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Chronicles of Gretna Green
Chapter X


Border Feuds.

The Battle of the Sark was fought
Hard-by the Solway Firth;
But sure the victory was bought
For more than it was worth.

Bickerings at home and broils domestic had made so much ado for Richard II. and Henry IV., that Scotland had been disregarded for some years. Wat Tyler had been put down, and the bloody dagger added to the dexter chief of the city of London arms; the war of the Roses had commenced ; the Duke of Lancaster had returned from banishment, and had deposed his cousin; Owen Glendower had been chastised; and now that the Scotch had been taking advantage of these commotions by ravaging the northern counties of England to such an extent as to be no longer endurable, Henry projected an expedition into the Highlands. He proceeded as far as Edinburgh, where he summoned Robert III. to do homage for his crown, much after the precedents of his predecessors; and, three weeks having elapsed, finding that the red-shanks would neither fight him or allow him to fight them, but preferred retiring to their mountains with their cattle, he veered about once more for his own country, and disbanded his army.

Scotland was suffering severely from internal commotions; the Earl of Buchan had been evil entreating the land at the head of his catterenes or Caledonian banditti; and the Duke of Albany had removed one obstacle between himself and the throne, by starving his eldest nephew, David, to death, in prison. Robert, being duly advertised of the wicked design of his brother the Duke, and fearing lest his only remaining son, James, should share a like fate, in which event, Albany would succeed to the sovereignty if he outlived- him, the king secretly despatched a vessel containing the prince his only heir, purposing to send him to the care and protection of the court of France ; but, alack, and wellaway ! the vessel was captured off Flamborough Head by a privateer, and James, who was then no more than nine years old, was borne away in triumph to Henry IV. of England, and committed to the Tower.

The tidings of this piteous affair killed Robert III. in three days.

Although forays and local skirmishes on the borders never ceased to give employment to the Dalesmen and Deucalidonians, yet, for many years succeeding the death of Robert, the governments did not formally enter upon a national warfare. They had other matters to attend to, and, therefore, let each other alone.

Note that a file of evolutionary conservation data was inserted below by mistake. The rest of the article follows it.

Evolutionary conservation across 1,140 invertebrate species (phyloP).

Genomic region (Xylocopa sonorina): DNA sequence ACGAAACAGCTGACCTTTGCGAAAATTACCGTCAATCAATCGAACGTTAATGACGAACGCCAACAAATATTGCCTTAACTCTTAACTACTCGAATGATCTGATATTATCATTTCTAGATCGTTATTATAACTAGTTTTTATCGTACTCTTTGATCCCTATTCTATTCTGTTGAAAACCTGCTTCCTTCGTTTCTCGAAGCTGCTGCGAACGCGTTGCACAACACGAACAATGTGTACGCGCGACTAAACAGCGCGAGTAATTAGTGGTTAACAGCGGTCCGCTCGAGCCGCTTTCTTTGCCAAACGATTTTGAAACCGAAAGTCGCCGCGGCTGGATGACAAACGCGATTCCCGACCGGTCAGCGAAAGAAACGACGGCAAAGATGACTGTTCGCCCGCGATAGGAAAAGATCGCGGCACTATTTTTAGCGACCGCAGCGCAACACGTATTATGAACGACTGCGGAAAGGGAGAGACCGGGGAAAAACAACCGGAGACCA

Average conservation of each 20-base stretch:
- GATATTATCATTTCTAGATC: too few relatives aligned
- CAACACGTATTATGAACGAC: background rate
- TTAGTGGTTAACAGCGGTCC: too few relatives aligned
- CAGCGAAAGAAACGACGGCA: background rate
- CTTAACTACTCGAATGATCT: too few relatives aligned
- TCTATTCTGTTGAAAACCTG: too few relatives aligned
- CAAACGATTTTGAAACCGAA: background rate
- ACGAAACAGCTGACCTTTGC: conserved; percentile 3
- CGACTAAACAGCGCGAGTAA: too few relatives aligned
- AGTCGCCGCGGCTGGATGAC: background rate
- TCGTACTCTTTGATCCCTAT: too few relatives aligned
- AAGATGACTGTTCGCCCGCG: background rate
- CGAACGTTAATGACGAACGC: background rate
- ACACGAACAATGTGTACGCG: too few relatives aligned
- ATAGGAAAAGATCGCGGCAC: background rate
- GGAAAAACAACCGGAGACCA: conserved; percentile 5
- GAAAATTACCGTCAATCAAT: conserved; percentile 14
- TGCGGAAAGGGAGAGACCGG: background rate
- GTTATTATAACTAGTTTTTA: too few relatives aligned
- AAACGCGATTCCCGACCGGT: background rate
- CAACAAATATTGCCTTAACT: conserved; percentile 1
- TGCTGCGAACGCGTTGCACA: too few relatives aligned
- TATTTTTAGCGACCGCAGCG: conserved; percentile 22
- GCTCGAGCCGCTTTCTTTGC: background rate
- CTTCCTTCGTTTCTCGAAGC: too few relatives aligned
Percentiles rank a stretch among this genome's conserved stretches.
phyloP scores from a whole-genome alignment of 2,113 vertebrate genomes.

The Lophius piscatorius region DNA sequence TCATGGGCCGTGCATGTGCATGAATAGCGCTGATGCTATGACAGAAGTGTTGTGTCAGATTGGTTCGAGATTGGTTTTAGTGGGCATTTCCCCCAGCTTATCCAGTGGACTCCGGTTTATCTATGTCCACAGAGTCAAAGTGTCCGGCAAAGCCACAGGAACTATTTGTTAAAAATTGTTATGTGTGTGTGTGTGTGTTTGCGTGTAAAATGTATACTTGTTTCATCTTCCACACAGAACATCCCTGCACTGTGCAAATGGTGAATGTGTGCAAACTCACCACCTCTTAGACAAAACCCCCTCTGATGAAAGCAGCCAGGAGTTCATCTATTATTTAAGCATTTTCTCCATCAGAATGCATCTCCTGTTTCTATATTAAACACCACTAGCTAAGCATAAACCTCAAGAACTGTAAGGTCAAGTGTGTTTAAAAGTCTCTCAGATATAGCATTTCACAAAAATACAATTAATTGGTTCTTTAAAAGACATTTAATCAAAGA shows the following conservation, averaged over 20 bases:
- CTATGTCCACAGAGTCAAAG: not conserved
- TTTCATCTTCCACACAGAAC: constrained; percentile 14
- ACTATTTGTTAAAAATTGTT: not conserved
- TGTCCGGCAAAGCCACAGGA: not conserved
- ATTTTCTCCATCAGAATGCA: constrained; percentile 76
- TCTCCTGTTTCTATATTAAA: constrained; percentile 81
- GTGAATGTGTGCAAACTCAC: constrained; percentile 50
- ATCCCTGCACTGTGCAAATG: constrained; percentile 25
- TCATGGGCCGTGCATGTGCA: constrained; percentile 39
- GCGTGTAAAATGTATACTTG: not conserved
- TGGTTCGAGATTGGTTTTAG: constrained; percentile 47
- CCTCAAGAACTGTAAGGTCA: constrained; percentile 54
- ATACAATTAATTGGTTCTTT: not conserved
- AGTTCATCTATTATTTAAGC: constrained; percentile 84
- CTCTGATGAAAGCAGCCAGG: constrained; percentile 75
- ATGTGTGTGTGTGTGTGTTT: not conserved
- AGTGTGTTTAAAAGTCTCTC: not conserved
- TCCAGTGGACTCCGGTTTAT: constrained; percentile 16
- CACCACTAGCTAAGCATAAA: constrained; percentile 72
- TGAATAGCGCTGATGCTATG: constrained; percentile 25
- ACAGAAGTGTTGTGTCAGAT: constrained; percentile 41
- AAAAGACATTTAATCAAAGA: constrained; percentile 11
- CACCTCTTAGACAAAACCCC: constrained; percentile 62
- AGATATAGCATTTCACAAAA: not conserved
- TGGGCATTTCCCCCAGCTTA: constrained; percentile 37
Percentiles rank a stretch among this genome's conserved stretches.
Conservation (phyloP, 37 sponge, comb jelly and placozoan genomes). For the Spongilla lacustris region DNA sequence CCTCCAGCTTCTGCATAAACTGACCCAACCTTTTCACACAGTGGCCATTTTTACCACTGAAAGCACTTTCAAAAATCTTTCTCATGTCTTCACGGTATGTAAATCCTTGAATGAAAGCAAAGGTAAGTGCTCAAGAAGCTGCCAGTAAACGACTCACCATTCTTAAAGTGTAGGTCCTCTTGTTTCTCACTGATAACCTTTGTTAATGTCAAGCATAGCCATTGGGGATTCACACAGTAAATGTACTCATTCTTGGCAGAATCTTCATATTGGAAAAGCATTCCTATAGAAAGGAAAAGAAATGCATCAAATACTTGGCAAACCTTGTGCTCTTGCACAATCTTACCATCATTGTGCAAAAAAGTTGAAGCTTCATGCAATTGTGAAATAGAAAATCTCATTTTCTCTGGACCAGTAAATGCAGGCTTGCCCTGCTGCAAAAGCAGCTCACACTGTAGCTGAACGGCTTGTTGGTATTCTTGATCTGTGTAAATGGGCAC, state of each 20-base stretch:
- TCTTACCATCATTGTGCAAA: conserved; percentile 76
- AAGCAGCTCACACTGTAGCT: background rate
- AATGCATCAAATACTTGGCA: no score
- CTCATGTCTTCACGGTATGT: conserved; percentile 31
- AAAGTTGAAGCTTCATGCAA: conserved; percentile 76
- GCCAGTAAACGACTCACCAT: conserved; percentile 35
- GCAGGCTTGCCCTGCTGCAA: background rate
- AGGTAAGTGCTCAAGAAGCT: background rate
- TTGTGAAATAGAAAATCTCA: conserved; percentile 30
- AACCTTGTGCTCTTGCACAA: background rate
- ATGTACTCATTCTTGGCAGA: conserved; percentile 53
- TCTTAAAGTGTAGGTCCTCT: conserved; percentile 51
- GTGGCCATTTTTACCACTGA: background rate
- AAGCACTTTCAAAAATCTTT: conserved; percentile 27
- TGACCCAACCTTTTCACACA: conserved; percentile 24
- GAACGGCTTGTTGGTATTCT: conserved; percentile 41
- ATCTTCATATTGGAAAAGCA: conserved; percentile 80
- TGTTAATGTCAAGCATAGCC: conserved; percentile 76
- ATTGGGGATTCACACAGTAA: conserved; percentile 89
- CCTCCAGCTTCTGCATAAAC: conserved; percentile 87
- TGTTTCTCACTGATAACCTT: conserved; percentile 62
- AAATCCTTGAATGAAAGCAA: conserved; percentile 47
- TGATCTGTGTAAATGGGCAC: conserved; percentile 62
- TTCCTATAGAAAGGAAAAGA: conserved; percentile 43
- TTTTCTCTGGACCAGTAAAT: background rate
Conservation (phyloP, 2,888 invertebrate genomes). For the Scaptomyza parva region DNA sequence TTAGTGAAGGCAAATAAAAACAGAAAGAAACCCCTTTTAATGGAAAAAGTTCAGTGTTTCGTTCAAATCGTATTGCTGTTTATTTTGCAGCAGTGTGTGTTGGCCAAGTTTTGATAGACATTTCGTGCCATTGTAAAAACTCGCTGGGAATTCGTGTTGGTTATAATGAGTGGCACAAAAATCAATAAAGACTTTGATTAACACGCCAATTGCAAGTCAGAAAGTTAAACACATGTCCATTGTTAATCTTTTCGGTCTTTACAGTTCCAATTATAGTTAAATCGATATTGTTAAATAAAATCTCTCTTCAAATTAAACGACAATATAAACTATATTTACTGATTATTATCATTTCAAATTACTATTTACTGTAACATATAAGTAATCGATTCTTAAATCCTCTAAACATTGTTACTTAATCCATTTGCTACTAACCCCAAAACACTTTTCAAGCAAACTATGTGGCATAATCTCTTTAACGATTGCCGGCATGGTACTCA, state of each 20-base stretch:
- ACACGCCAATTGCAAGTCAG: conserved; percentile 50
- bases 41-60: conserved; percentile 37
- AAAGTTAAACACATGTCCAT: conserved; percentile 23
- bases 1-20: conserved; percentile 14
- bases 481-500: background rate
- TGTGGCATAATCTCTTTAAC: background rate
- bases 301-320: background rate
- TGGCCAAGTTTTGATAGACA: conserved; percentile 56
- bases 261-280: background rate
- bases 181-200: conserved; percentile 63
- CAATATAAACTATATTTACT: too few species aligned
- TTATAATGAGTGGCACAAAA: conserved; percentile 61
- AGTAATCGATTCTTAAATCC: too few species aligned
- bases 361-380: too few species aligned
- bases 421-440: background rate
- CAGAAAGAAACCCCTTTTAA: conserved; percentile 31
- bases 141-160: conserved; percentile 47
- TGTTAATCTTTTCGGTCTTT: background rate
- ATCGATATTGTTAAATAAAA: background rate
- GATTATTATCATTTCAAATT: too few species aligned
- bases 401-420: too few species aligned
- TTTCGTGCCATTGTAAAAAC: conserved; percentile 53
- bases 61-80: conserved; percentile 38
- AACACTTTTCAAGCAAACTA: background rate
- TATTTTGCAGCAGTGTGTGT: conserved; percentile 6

The powers of England had long been turned into a different channel: France had been won out of the hands of her monarch and people by the armies of Henry V.; and then, by a sudden revolution in fortune, that wonderful woman, the Maid of Orleans, had beaten the English precipitately off every hyde of land in the country. The quarrels of the White and Red Roses had, by this time, become a serious affair: Henry VI. and Edward IV. had met with various success on the battle field, and had alternately been inhabiting, now the palace and now the prison: and it was not until after the battle of Touton, when the Lancastrians were defeated, and Henry fled to Scotland to crave the protection of James III., that this northern kingdom again arose as a notable object to the attentions of Englishmen.

But he did not long # remain in his lurking place ; for he rushed out into open day and the face of his enemies, from whom he received various fortune during the vicissitudes of times sequent.

On the septentrional side of the border, "the sun of Douglas set in blood that great family had become so powerful, and too often so disaffected, that the nobles, as well as the prince, had doomed it to destruction. The sixth Earl and his brother were murdered in Edinburgh Castle; James II. poignarded the successor of these with his own hand at Stirling: and the next who enjoyed the title, unable any longer to maintain his authority, was defeated, first at Arkinholme in Annandale, and afterwards at Burnswark near Dumfries, where he was made prisoner by a son of Kirkpatrick of Closeburn, one of his quondam' vassals.

"The Battle of the Sark," so called, wherein we come directly upon the boards of our drama, was fought in 1447, when the English met with a remarkably similar fate to that which we have elsewhere related, when their immense host, was scared into the waters by a mere handful in comparison.

The mighty English took exceptions at the Scottish monarch, and fell at jars with his majesty because he chose to select a wife for himself, forsooth! at the suggestion of Charles of France. It is not likely that the English had any scheme for a marriage at Gretna, which the new match never hinted at; but in matters of marriage England always likes to be father, mother, guardian, and everything else, over foreign princes and princesses, and to give their wards away just as England pleases: and as foreign princes and princesses don't like on every occasion to succumb to this un-understandable authority, they venture to choose for themselves, without asking consent of their testy and domineering would-be great grandmamma.

To chastise the rough-footed Scots for their presumption, the Earl of Salisbury crossed over the western marches by the Sands of Burgh, and made for the town of Dumfries: in this he committed certain excesses, such as oftentimes attend on the steps of war ; and, by way of a crowning mercy, he set the place in flames, and burnt it to the ground.

The Earl of Northumberland invaded the Merse, and amused himself by doing the same to Dunbar at the same time ; but, as his exploits were not celebrated on our own particular arena, we must not wander from our subject to celebrate them here. As there were heroes who lived before Agamemnon, so there were historians who lived before us; and, for all we know, they have recorded the rare deeds which have been done by great men, whether within, without, or round about Dunbar.